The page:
Who doesn’t love chocolate chip cookies? Soft or crunchy, fresh-baked or store-bought, they’re among the most delicious foods on earth. There’s no shortage of packaged crunchy chocolate chip cookies at the supermarket, but some are definitely superior to others. To prove it, we taste-tested 11 of the most popular brands.
While it may seem like chocolate chip cookie recipes have always been around, their history only dates back to the 1930s, and a woman named Ruth Wakefield, who ran a popular Whitman, Massachusetts, restaurant called the Toll House Inn. One day, Wakefield, an accomplished cook, decided to add broken pieces of Nestlé semi-sweet chocolate to her sugar cookie recipe. It’s commonly believed that she expected the chocolate to melt and mix into the batter, but in reality she knew exactly how the cookies would turn out. The result was an instant success with her diners, and Nestlé provided her with a lifetime supply of chocolate in return for the rights to print her Toll House Cookie recipe on every package of chocolate chips.
While the standard recipe for chocolate chip cookies is (more or less) simple — just mix up a batter with flour, baking soda, salt, sugar, butter, vanilla, eggs, and chocolate chips — the cookies you’ll find in the supermarket tend to be a lot more complicated. They need to be shelf-stable, so in most of them you’ll find stabilizers and preservatives; many formulas don’t even contain eggs or milk. When it comes to cookies, home-baked is always better, but there’s something about the packaged kind that brings out the kid in all of us.
For our taste test, we tracked down 11 brands of crunchy chocolate chip cookies (no soft-baked like Entenmann's here): Chips Ahoy, Famous Amos, Keebler Chips Deluxe, Pepperidge Farm Nantucket, Trader Joe’s, Tate’s, Goodie Girl, Simple Mills, Enjoy Life, Back to Nature, and Whole Foods 365. Note that several varieties are vegan, gluten-free, or both. Our panel of 13 tasters sampled each one in a blind tasting, grading each on factors including taste, texture, and amount of chocolate chips per cookie. In the end, one brand was a clear champion.
Goodie Girl’s cookies are gluten-free and made with quinoa, rice, corn starch, and tapioca. They were very small and hard as a rock, with a button-like shape, and many tasters were put off by their hard, dry texture. Several tasters noticed the addition of cinnamon, but it didn’t do much to salvage this underwhelming cookie.
These gluten-free cookies are made with ingredients including a nut and seed flour blend, tapioca, coconut sugar, arrow root, konjac root, and tiger nut (which is actually a root vegetable). All of those ingredients lent it a strange flavor that our tasters weren’t fans of, with one going so far as to say that it “doesn’t taste like chocolate or a cookie.” The texture was also slightly stale.
The cookies that made talent agent Wally Amos a legend haven’t held up very well. They were dry and hard as a rock, most tasters agreed, and their flavor was bland and not what they look for in a chocolate chip cookie. They struck many tasters as “classic,” however, and there were plenty of chocolate chips to go around. The general impression was that they were nothing special.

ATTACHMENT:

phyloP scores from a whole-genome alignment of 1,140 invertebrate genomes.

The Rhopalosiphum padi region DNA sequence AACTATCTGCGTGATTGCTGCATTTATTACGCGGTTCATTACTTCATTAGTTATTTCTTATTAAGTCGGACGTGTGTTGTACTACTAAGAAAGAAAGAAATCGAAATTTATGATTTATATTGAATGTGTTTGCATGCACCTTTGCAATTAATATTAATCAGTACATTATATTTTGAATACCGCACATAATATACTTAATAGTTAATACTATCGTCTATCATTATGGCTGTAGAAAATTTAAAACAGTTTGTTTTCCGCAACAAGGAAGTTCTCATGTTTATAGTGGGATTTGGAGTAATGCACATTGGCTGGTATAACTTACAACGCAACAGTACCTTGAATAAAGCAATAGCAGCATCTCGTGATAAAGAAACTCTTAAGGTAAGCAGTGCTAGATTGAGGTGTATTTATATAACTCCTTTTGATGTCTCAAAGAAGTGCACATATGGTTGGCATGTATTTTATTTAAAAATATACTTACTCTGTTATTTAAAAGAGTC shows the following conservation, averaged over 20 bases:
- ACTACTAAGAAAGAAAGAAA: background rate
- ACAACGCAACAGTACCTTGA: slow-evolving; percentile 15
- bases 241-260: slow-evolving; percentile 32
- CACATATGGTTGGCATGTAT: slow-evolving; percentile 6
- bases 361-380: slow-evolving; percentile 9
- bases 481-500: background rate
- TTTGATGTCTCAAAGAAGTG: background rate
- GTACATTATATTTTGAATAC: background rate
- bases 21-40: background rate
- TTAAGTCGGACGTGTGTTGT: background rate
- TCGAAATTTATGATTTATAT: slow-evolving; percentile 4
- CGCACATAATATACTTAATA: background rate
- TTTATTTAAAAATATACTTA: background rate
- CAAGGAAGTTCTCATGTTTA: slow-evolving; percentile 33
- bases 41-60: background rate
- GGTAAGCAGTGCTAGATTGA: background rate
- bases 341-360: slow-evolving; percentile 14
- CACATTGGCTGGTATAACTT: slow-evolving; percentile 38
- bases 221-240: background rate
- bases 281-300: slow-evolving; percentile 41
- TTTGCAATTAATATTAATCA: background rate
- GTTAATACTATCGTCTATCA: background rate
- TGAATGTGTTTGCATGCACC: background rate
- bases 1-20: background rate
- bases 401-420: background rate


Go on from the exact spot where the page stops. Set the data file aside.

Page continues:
These cookies are gluten-free, nut-free, soy-free, and milk-free, and are made with a flour mix of rice, buckwheat, and millet. Our tasters had no issues with the thin and crispy texture (these are certainly the best gluten-free chocolate chip cookies on the market), but there was an odd sweetness to them, and our panel nearly universally agreed that the aftertaste was strange as well.
These cookies have the fewest ingredients out of any that we tested – just wheat flour, chocolate chips, sugar, oil, brown rice syrup, baking soda, and salt – and our tasters were split on whether the slight nuttiness lent by the wheat flour was desirable. The texture was ideally crumbly but slightly too dry, placing them squarely in the middle of the pack.
This big plastic tub of tiny cookies comes from Trader Joe’s, and our tasters generally found them to be pretty enjoyable. They were light and crispy, and the fact that they were bite-size made it easy to eat too many of them. They didn’t have much of a “pop,” however, and were lacking in chocolate chip flavor. They also contain coconut, which a couple tasters picked up on.
Tate’s was a polarizing cookie, but it still did extraordinarily well. These were thin and crispy and had a distinct homemade flavor, with plenty of butter, brown sugar, and vanilla. They tasted more home-baked than any other. While high-quality, the chocolate chips themselves weren’t as plentiful as in the other cookies, however, and some tasters complained that they were too crunchy, and borderline overbaked.
Surprise! The cookies in the famous blue package came out on top. The cookies had a pronounced vanilla flavor and no shortage of chocolate chips, and they looked great as well. It’s pretty much impossible to not like these cookies, which are definitely up there with the best Girl Scout Cookies.
Read more: 10 Things You Didn’t Know About Girl Scout Cookies
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6 Tweaks to Make Your Chocolate Chip Cookies Healthier
Best Coffee Shop Chocolate Chip Cookies
The Secrets to Making Perfect Sugar Cookies